A crude attempt was made in the Dawn newspaper two days ago to suggest as if the freedom struggle has failed in Balochistan through an article entitled Analysis: Managing the Baloch insurgency. The article was written by a non-Baloch writer Syed Shoaib Hasan. This analysis will attempt to expose Dawn newspaper’s close ties with the military and tell the true story of the Baloch aspirations for freedom
Pakistan military establishment has been morally defeated in Balochistan and has totally failed in the war to win the hearts and minds of the Baloch populace, who have long considered themselves slaves in Pakistan since their France-sized country was occupied March 27, 1948 at gunpoint. However, the state remains in denial, reminiscent of General A.A.K. Nizai bombastic statements on the eve of the fall of Dhaka. The Dawn write-up shows Islamabad is now using paid hacks in the traditional media to mislead the world public opinion.
The Dawn newspaper has a long history of siding with military dictators like Gen Ayub Khan and Gen Ziaul Haq. Dawn owners, the late Haroon brothers Yusuf and Mahmoud danced to the tunes of the Pakstani military masters and played a key role in the rise of the terrorist M.Q.M. Even today Dawn’s editor is Zafar Abbas, who is a brother of former Pakistan military spokesperson Major General Athar Abbas. Both Zafar Abbas and another brother Mazhar Abbas, also a journalist, have scant regard for Balochistan as the two had visited U.S. on a program sponsored by Muslim Lakhani, an alleged white collar criminal who amassed millions of dollars at the world’s fifth largest Reko Diq gold-and-copper mines. The two brothers received dollars in envelopes from Muslim Lakhani. Just last week, when Pakistan military chief General Raheel Sharif visited the U.S., the newspaper’s Washington reporter Anwar Iqbal was seen rubbing shoulders with the most hated man in Balochistan.
Given this background, there’s little surprise that Hasan’s article began with glorification of one Shafiq Mengal, the hated leader of a death squad sponsored by the Inter Services Intelligence named Baloch Haq Na Tawar. Pakistan has a long history of promoting such death squads. In the former East Pakistan in 1971 a similar death squad was named al Shams al Badr. Pakistan to this day shamelessly defends the mass killers of al Shams al Badr — Pakistan’s interior minister Chaudhry Nisar Ali Khan, the blue-eyed boy of the army generals, condemned Bangladesh for bringing those culprits to justice, instead of showing remorse over Pakistan’s crimes against humanity in 1971 when three million Bengalis were massacred in the former East Pakistan.. After glorifying Shafiq Mengal, the Pakistani writer then asks, “So where is Balochistan’s decade-long insurgency headed? This is perhaps best described in a recent video testimony by Shafiq Mengal, once a small player in the conflict but now one of its main protagonists.”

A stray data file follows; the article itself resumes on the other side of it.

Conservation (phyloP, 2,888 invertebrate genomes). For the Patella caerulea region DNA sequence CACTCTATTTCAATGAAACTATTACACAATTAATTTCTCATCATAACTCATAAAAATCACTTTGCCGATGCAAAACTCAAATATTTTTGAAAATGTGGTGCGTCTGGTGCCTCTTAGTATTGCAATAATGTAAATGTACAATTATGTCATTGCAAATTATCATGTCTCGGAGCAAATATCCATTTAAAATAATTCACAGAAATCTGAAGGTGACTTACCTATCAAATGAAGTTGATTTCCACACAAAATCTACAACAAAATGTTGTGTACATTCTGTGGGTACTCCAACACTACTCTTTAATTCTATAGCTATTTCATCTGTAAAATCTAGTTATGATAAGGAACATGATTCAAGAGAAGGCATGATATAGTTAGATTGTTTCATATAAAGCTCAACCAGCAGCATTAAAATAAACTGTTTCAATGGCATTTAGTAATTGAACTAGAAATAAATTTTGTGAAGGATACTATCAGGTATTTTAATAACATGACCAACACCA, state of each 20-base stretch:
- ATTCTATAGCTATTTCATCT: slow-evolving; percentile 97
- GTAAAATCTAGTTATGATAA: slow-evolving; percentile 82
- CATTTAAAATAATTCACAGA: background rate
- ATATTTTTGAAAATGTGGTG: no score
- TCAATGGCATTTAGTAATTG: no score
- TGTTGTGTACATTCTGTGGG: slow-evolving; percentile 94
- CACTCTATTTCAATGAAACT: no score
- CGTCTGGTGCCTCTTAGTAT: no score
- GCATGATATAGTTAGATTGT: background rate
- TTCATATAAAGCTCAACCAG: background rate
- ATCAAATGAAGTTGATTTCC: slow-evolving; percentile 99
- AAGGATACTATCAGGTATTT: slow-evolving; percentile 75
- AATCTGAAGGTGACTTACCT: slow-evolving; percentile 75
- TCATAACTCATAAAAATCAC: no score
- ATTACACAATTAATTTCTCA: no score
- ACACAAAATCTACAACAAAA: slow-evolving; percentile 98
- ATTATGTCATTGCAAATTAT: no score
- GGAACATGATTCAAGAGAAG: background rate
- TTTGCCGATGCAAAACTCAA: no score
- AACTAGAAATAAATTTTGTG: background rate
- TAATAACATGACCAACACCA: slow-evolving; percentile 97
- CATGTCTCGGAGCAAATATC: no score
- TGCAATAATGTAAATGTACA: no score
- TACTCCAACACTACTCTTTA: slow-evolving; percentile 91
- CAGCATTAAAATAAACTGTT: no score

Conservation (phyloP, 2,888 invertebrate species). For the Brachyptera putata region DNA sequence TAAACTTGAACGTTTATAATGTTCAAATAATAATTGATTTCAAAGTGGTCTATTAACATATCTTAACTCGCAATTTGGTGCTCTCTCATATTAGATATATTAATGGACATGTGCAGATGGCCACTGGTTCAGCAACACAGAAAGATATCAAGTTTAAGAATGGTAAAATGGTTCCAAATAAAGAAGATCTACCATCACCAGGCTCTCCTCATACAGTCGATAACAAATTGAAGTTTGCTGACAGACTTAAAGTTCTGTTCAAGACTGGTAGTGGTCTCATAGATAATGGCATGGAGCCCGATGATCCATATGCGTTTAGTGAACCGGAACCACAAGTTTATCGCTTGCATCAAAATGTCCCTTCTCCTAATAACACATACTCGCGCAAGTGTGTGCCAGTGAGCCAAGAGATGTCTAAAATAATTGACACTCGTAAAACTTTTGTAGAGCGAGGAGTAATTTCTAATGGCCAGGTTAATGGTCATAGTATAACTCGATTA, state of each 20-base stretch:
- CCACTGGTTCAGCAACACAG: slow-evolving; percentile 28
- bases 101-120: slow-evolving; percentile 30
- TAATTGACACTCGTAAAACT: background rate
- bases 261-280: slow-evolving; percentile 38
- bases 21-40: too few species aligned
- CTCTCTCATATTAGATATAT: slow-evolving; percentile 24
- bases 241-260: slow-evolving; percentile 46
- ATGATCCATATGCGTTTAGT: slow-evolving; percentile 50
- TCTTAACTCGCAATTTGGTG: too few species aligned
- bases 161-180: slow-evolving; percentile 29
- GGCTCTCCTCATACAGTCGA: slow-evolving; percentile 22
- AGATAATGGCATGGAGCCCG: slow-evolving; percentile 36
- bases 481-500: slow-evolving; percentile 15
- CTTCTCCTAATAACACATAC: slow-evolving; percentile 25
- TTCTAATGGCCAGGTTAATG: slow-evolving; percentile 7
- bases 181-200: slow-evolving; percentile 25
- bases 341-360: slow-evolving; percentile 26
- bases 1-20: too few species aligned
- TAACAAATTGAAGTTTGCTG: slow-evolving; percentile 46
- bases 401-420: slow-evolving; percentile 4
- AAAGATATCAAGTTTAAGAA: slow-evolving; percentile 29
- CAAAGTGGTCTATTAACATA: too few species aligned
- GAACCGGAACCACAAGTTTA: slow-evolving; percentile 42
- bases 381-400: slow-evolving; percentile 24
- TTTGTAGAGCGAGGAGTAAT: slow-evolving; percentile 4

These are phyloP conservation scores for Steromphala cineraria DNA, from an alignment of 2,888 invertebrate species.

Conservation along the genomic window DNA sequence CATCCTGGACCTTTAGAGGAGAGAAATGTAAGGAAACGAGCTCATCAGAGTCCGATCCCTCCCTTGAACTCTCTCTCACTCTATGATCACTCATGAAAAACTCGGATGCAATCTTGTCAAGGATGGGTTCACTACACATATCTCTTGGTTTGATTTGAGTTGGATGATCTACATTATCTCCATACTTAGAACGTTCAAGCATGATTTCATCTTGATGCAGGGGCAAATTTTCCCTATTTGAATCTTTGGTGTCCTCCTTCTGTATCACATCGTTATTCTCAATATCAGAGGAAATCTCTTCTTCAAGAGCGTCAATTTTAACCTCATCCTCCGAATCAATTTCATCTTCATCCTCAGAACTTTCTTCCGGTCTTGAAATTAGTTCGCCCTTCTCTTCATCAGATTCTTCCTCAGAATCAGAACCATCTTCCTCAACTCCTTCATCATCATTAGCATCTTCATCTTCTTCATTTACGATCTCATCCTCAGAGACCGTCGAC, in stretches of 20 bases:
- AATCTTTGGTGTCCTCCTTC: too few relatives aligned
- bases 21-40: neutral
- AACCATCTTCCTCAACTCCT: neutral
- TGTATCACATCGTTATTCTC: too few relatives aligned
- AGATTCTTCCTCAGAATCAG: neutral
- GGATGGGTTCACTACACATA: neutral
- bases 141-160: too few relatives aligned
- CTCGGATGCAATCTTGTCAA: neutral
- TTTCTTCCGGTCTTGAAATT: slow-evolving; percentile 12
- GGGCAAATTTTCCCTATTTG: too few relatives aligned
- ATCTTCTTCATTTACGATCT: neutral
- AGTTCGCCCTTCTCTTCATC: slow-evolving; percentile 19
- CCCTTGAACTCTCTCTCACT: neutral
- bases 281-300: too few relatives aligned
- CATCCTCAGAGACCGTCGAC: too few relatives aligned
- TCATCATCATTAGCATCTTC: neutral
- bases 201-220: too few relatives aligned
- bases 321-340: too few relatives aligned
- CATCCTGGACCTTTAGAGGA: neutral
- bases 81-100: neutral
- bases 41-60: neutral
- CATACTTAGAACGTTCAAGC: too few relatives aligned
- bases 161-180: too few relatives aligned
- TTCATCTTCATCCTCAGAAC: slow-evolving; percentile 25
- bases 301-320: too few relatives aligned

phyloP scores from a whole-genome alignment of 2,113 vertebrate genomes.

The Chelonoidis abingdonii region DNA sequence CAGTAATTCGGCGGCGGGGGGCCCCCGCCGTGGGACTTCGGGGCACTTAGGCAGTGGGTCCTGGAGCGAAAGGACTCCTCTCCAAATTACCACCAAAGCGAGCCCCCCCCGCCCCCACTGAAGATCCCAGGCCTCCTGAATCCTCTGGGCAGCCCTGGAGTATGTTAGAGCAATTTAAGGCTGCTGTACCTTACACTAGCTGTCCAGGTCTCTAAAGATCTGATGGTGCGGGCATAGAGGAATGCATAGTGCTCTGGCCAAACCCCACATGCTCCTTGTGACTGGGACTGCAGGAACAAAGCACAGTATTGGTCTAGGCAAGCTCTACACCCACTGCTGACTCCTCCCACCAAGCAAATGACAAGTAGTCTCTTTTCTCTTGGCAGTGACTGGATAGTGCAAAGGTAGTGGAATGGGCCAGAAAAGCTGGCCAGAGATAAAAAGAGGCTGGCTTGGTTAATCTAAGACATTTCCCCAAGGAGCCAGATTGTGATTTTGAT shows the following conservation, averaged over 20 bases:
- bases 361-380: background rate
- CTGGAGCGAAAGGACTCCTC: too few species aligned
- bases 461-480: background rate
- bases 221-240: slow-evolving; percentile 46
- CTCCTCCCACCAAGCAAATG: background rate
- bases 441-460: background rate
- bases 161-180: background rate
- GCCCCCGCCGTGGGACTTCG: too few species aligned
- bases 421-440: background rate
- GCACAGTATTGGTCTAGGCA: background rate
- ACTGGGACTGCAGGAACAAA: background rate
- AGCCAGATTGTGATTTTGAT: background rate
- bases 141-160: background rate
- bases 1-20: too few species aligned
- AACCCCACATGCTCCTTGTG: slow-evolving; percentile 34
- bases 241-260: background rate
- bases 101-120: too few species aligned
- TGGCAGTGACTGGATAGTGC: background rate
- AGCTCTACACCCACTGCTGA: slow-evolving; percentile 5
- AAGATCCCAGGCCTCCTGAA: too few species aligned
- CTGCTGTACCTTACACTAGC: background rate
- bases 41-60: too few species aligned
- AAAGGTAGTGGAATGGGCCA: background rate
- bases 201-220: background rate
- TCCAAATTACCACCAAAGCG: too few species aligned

The writer projects Shafiq Mengal as a leader and asks another question, “How did the Baloch rebellion that began 10 years ago, when Marri tribesmen fled to the hills to launch what is now described as the longest-running insurgency to challenge the Pakistani state, end up like this?” The writer describes the fifth Baloch uprising against Pakistan’s military occupation as “a classic low-intensity guerrilla conflict” and repeats the official propaganda that it was “a conflict between certain sardars and the centre (Islamabad).”
Here the writer concedes that the killing of Balochistan’s best known statesman Nawab Akbar Bugti in 2006 changed that, transforming the conflict into a war that the local population saw as a final stop on the road to independence. Bugti was assassinated on the orders of Pakistan military coup leader Gen Pervez Musharraf.
Then the writer says the Balochistan movement appears to be on the verge of collapse. The person whose quote he uses to describe the Balochistan situation tells it all. The Pakistani writer cites Senator Hasil Bizenjo, who is today nicknamed Khawaja Khairuddin of Balochistan, as he sides with Pakistani intelligence services in the war against his own people [Khawaja Khairuddin was a politician from East Pakistan, who sided with the al Shams al Badr and Pakistan military during the 1971 war of liberation]. Bizenjo claims that there has been no real progress for the insurgents. The writer describes Bizenjo as “a senior Baloch politician and leader,” although Pakistani media had revealed that Bizenjo received huge sums of monies from the Inter-Services Intelligence for elections in 1990 and in subsequent elections. Bizenjo does not admit that his seeking of I.S.I. monies or the rampant corruption of his relatives, most notably Sardar Aslam Bizenjo, destroyed the “social fabric of Balochistan” but blames the Baloch sarmachars or freedom fighters.
The Pakistani writer then suggests that the insurgency has suffered setbacks primarily due to two reasons. “One has been the security agencies’ old trick of using the ever-green religion card to turn large parts of the Baloch youth against the nationalists. The other has been a self-inflicted wound delivered by increasing infighting and a scramble for leadership between various factions.”
The writer quotes a BBC correspondent Riaz Suhail as saying, “The problems started after Brahamdagh [Bugti] left the region in the wake of Balaach Marri’s death.” It is worthwile to mention here that Balach Marri was allegedly killed by the Pakistani military on November 21, 2007 while Brahumdagh Bugti arrived in Geneva, Switzerland, three years later in November 2010. Here the writer makes a bombastic revelations by citing Riaz Suhail, who is a Karachi correspondent for BBC Urdu, as saying, “While there was absolutely no proof for this, some of the B.L.A. cadre believed that Brahumdagh had somehow helped engineer Balaach’s killing.” There can be nothing further than the truth. Marris and Bugtis are two of the most important tribes of Balochistan and Balach Marri and Brahumdagh Bugti had played a key role in settling all the past disputes that do occur in tribal societies and formed a coalition to fight unitedly against their chief nemesis, Pakistan military.
Here the writer says fissures thus emerged between the B.L.A. and the Baloch Republican Army (B.R.A.) led by Brahumdagh Bugti but goes on to explain as the leadership moved abroad, the central role enjoyed by both organisations was soon taken over by the Baloch Liberation Front (B.L.F.) led by former political activist and medical practitioner Dr Allah Nazar Baloch.